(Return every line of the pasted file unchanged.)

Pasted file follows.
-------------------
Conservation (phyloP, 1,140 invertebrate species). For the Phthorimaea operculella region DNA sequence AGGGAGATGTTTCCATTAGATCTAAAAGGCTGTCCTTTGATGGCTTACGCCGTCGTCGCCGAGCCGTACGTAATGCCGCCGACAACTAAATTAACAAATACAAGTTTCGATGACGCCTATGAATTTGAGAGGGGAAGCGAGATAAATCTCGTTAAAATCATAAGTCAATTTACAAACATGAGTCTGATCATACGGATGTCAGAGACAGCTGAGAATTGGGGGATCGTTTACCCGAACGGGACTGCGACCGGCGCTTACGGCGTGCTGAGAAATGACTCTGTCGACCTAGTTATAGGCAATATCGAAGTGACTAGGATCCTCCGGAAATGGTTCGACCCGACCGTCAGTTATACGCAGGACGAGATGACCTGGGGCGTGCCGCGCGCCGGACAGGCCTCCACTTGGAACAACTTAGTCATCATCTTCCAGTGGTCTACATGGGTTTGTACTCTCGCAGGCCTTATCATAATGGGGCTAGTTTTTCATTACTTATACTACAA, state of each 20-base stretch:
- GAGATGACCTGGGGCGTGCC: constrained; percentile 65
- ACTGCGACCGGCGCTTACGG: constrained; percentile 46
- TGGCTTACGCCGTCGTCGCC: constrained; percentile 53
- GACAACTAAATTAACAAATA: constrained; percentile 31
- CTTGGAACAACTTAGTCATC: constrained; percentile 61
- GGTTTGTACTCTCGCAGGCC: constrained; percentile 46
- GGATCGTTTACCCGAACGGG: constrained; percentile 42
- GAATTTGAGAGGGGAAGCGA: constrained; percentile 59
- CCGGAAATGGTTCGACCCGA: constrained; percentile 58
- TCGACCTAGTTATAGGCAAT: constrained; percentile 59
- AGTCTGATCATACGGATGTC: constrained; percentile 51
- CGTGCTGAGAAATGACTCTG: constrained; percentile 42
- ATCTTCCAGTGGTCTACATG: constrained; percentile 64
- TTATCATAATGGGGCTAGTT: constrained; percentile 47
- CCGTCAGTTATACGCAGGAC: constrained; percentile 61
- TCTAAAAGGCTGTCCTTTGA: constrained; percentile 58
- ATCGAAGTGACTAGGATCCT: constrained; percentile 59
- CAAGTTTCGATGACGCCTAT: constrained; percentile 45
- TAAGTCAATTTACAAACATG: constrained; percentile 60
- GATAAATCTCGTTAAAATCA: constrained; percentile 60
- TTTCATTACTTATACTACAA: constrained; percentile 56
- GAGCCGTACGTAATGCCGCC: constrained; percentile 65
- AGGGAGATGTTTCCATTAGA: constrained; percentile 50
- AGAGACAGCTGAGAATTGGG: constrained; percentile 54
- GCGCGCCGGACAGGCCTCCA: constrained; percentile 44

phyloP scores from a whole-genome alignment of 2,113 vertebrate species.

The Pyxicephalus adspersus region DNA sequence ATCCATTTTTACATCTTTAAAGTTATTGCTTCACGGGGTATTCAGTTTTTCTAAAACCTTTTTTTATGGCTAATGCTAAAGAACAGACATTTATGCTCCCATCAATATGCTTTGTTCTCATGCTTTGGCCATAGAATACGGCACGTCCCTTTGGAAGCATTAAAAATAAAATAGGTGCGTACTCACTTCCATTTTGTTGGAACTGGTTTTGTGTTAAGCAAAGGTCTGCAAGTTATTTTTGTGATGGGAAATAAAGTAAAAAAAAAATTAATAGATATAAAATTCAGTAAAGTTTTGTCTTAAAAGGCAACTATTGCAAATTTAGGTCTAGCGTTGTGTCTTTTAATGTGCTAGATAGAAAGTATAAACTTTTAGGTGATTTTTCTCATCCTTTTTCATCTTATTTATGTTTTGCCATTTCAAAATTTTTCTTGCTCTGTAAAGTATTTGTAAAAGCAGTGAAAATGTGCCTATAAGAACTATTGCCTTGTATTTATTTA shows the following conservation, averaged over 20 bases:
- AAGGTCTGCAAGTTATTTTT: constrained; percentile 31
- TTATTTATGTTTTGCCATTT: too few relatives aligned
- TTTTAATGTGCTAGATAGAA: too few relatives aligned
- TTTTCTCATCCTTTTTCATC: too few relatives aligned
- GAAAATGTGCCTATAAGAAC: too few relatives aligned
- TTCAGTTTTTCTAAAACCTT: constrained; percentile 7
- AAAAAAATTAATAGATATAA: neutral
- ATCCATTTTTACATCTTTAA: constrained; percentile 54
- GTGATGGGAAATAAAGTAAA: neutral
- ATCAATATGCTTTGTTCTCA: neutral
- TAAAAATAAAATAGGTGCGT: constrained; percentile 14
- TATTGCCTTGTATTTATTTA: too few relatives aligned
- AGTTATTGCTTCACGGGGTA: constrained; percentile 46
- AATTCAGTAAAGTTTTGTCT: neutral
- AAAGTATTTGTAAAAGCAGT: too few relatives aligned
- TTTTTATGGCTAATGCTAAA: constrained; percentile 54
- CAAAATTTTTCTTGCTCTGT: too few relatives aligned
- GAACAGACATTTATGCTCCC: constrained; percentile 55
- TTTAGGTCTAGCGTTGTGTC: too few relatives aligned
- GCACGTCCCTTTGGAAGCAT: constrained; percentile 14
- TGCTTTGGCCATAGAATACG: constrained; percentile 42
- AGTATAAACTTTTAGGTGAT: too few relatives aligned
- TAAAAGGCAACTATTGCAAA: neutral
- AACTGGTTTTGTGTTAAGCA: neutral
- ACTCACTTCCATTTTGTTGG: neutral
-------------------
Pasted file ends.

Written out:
Conservation (phyloP, 1,140 invertebrate species). For the Phthorimaea operculella region DNA sequence AGGGAGATGTTTCCATTAGATCTAAAAGGCTGTCCTTTGATGGCTTACGCCGTCGTCGCCGAGCCGTACGTAATGCCGCCGACAACTAAATTAACAAATACAAGTTTCGATGACGCCTATGAATTTGAGAGGGGAAGCGAGATAAATCTCGTTAAAATCATAAGTCAATTTACAAACATGAGTCTGATCATACGGATGTCAGAGACAGCTGAGAATTGGGGGATCGTTTACCCGAACGGGACTGCGACCGGCGCTTACGGCGTGCTGAGAAATGACTCTGTCGACCTAGTTATAGGCAATATCGAAGTGACTAGGATCCTCCGGAAATGGTTCGACCCGACCGTCAGTTATACGCAGGACGAGATGACCTGGGGCGTGCCGCGCGCCGGACAGGCCTCCACTTGGAACAACTTAGTCATCATCTTCCAGTGGTCTACATGGGTTTGTACTCTCGCAGGCCTTATCATAATGGGGCTAGTTTTTCATTACTTATACTACAA, state of each 20-base stretch:
- GAGATGACCTGGGGCGTGCC: constrained; percentile 65
- ACTGCGACCGGCGCTTACGG: constrained; percentile 46
- TGGCTTACGCCGTCGTCGCC: constrained; percentile 53
- GACAACTAAATTAACAAATA: constrained; percentile 31
- CTTGGAACAACTTAGTCATC: constrained; percentile 61
- GGTTTGTACTCTCGCAGGCC: constrained; percentile 46
- GGATCGTTTACCCGAACGGG: constrained; percentile 42
- GAATTTGAGAGGGGAAGCGA: constrained; percentile 59
- CCGGAAATGGTTCGACCCGA: constrained; percentile 58
- TCGACCTAGTTATAGGCAAT: constrained; percentile 59
- AGTCTGATCATACGGATGTC: constrained; percentile 51
- CGTGCTGAGAAATGACTCTG: constrained; percentile 42
- ATCTTCCAGTGGTCTACATG: constrained; percentile 64
- TTATCATAATGGGGCTAGTT: constrained; percentile 47
- CCGTCAGTTATACGCAGGAC: constrained; percentile 61
- TCTAAAAGGCTGTCCTTTGA: constrained; percentile 58
- ATCGAAGTGACTAGGATCCT: constrained; percentile 59
- CAAGTTTCGATGACGCCTAT: constrained; percentile 45
- TAAGTCAATTTACAAACATG: constrained; percentile 60
- GATAAATCTCGTTAAAATCA: constrained; percentile 60
- TTTCATTACTTATACTACAA: constrained; percentile 56
- GAGCCGTACGTAATGCCGCC: constrained; percentile 65
- AGGGAGATGTTTCCATTAGA: constrained; percentile 50
- AGAGACAGCTGAGAATTGGG: constrained; percentile 54
- GCGCGCCGGACAGGCCTCCA: constrained; percentile 44

phyloP scores from a whole-genome alignment of 2,113 vertebrate species.

The Pyxicephalus adspersus region DNA sequence ATCCATTTTTACATCTTTAAAGTTATTGCTTCACGGGGTATTCAGTTTTTCTAAAACCTTTTTTTATGGCTAATGCTAAAGAACAGACATTTATGCTCCCATCAATATGCTTTGTTCTCATGCTTTGGCCATAGAATACGGCACGTCCCTTTGGAAGCATTAAAAATAAAATAGGTGCGTACTCACTTCCATTTTGTTGGAACTGGTTTTGTGTTAAGCAAAGGTCTGCAAGTTATTTTTGTGATGGGAAATAAAGTAAAAAAAAAATTAATAGATATAAAATTCAGTAAAGTTTTGTCTTAAAAGGCAACTATTGCAAATTTAGGTCTAGCGTTGTGTCTTTTAATGTGCTAGATAGAAAGTATAAACTTTTAGGTGATTTTTCTCATCCTTTTTCATCTTATTTATGTTTTGCCATTTCAAAATTTTTCTTGCTCTGTAAAGTATTTGTAAAAGCAGTGAAAATGTGCCTATAAGAACTATTGCCTTGTATTTATTTA shows the following conservation, averaged over 20 bases:
- AAGGTCTGCAAGTTATTTTT: constrained; percentile 31
- TTATTTATGTTTTGCCATTT: too few relatives aligned
- TTTTAATGTGCTAGATAGAA: too few relatives aligned
- TTTTCTCATCCTTTTTCATC: too few relatives aligned
- GAAAATGTGCCTATAAGAAC: too few relatives aligned
- TTCAGTTTTTCTAAAACCTT: constrained; percentile 7
- AAAAAAATTAATAGATATAA: neutral
- ATCCATTTTTACATCTTTAA: constrained; percentile 54
- GTGATGGGAAATAAAGTAAA: neutral
- ATCAATATGCTTTGTTCTCA: neutral
- TAAAAATAAAATAGGTGCGT: constrained; percentile 14
- TATTGCCTTGTATTTATTTA: too few relatives aligned
- AGTTATTGCTTCACGGGGTA: constrained; percentile 46
- AATTCAGTAAAGTTTTGTCT: neutral
- AAAGTATTTGTAAAAGCAGT: too few relatives aligned
- TTTTTATGGCTAATGCTAAA: constrained; percentile 54
- CAAAATTTTTCTTGCTCTGT: too few relatives aligned
- GAACAGACATTTATGCTCCC: constrained; percentile 55
- TTTAGGTCTAGCGTTGTGTC: too few relatives aligned
- GCACGTCCCTTTGGAAGCAT: constrained; percentile 14
- TGCTTTGGCCATAGAATACG: constrained; percentile 42
- AGTATAAACTTTTAGGTGAT: too few relatives aligned
- TAAAAGGCAACTATTGCAAA: neutral
- AACTGGTTTTGTGTTAAGCA: neutral
- ACTCACTTCCATTTTGTTGG: neutral